Before converting the building to solar power, SACE first invested in numerous energy efficiency measures (see series of blogs from January or and watch this video for a virtual tour!) to reduce the energy needs of our Asheville office since moving in last July 2013. As the building was being made more efficient, we began exploring options for powering our facility with clean energy by enrolling in the Solarize Asheville program (now called Clean Energy for Us). Solarize campaigns have proven extremely effective at lowering costs and complexity for homeowners (and in some cases businesses) interested in going solar. Asheville’s campaign was no exception with over 370 enrolled, at least 50 contracts signed, and over 230 kilowatts installed to date!
Modules (a.k.a., solar panels)
As if the modules aren’t impressive enough, all 24 of them (laid out on a rack that’s 25’ x 25’) are mounted on a single dual-axis tracking system. The AllSun Tracker uses a built-in GPS system to track the sun for both azimuth and altitude throughout the day… in other words, if the sun is out the tracker will find it and point the modules in that direction. This feature allows the modules to produce up to 45% more electricity than a fixed system of the same size.
Inverter and Monitoring
The projected annual output – based on PVWatts – of SACE’s Asheville system is 14,941 kilowatt hours (kWh). Despite being 2 kW smaller than our Knoxville solar system, Asheville will be generating nearly 3,500 kWh more on an annual basis. The projected output equates to about half the average annual energy consumption used by the previous owners/tenants. However, due to the short history SACE has had in the building and all the efficiency improvements that have been made, we’re hopeful the solar system may make our new office a net zero-energy building!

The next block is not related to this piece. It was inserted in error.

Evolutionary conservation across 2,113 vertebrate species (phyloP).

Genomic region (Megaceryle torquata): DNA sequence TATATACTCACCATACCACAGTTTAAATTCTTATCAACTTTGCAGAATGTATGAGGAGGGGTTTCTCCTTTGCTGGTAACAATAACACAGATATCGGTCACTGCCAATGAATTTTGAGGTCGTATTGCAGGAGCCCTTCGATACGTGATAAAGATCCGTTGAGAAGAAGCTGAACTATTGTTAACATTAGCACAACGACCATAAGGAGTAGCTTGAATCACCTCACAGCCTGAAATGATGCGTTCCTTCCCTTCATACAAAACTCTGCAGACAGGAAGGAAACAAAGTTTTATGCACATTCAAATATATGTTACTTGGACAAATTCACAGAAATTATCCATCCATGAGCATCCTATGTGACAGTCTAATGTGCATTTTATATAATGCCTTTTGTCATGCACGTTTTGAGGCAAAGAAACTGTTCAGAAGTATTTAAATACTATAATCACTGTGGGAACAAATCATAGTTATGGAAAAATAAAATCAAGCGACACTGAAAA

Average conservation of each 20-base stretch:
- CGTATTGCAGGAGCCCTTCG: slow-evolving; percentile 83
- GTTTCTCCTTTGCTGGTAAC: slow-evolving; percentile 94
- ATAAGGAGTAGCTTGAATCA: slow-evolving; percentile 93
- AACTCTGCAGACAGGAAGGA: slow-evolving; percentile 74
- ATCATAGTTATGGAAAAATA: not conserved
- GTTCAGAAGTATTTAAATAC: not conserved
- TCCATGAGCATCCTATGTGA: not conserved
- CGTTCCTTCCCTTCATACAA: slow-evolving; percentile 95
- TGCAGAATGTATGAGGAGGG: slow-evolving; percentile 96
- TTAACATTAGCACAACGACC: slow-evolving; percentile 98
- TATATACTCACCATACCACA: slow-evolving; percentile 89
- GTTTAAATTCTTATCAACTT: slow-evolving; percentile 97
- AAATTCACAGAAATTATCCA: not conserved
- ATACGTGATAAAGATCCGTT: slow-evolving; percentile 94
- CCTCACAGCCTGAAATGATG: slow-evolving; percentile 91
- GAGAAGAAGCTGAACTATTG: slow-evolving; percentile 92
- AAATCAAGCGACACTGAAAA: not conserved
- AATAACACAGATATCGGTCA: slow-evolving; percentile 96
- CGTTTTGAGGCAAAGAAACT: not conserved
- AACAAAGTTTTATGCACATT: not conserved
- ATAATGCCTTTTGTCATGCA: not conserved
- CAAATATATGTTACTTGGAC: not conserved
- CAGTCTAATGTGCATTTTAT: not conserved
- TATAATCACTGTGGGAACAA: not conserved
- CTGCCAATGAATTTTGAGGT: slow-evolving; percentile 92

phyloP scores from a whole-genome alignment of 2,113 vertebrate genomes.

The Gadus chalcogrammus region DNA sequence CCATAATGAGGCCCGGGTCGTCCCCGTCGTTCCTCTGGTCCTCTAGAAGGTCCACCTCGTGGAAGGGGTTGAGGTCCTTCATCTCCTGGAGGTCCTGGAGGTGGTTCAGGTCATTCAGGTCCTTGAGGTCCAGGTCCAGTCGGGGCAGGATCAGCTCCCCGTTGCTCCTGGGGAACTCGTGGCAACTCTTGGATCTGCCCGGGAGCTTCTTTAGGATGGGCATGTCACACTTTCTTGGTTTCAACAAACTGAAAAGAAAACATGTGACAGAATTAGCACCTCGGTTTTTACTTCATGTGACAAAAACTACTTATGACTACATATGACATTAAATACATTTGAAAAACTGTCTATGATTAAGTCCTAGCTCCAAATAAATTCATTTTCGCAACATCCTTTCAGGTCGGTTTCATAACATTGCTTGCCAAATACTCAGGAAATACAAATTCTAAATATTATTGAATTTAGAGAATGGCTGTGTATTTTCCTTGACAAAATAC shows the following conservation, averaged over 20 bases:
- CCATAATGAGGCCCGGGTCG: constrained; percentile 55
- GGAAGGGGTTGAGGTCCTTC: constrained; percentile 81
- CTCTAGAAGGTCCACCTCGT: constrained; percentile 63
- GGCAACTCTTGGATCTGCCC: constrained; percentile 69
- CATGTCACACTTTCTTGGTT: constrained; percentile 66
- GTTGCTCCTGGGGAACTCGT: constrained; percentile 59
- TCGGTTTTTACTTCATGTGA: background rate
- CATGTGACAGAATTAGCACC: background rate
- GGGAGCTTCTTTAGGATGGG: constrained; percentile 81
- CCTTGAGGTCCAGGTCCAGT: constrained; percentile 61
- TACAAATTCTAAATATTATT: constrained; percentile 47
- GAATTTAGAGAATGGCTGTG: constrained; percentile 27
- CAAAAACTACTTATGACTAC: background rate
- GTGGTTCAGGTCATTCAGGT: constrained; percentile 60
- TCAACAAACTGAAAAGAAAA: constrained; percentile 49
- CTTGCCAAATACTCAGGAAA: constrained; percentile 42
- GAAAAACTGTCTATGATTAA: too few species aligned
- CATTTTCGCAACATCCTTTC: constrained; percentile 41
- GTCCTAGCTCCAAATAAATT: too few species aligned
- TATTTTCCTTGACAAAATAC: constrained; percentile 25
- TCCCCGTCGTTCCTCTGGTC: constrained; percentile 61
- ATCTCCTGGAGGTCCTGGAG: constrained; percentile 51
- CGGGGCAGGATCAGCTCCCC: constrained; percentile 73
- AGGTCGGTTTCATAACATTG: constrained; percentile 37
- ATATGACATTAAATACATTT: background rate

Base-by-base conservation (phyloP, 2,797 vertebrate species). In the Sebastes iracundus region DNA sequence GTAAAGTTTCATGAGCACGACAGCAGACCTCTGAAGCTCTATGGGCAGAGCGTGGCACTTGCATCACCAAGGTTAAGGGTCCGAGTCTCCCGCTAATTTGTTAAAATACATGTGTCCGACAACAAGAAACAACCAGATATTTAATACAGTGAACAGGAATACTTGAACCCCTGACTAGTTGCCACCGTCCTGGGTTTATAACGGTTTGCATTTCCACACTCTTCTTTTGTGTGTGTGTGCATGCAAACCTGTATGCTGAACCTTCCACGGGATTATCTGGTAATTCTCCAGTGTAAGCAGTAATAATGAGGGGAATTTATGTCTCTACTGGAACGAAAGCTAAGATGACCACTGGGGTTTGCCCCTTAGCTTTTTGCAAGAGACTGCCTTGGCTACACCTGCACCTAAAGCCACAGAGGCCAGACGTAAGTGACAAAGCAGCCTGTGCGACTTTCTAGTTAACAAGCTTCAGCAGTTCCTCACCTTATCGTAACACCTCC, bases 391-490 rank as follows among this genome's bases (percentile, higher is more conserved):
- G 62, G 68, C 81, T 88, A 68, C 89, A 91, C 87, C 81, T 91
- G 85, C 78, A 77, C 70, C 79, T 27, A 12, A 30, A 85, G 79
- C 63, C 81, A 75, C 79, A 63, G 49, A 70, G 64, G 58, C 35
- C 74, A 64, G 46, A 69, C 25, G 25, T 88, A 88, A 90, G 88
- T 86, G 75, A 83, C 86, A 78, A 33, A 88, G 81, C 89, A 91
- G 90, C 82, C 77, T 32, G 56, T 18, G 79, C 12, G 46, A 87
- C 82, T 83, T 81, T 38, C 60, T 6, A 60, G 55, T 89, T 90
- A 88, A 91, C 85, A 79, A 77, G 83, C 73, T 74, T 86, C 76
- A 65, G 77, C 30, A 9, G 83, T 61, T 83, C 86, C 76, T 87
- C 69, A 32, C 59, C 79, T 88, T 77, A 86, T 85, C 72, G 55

As we celebrate Black History Month, SACE is highlighting stories at the crossroads of energy and equity. Through my own work to design and install my own solar rooftop photovoltaic (PV) system on my home, I’ve become very familiar with the challenges in Tennessee. I've also reflected on how current utility policy in Tennessee is unfair and inconsiderate of the poor, low, and limited income customers. Here I share my experience, lessons learned, and hopes for a more equitable system.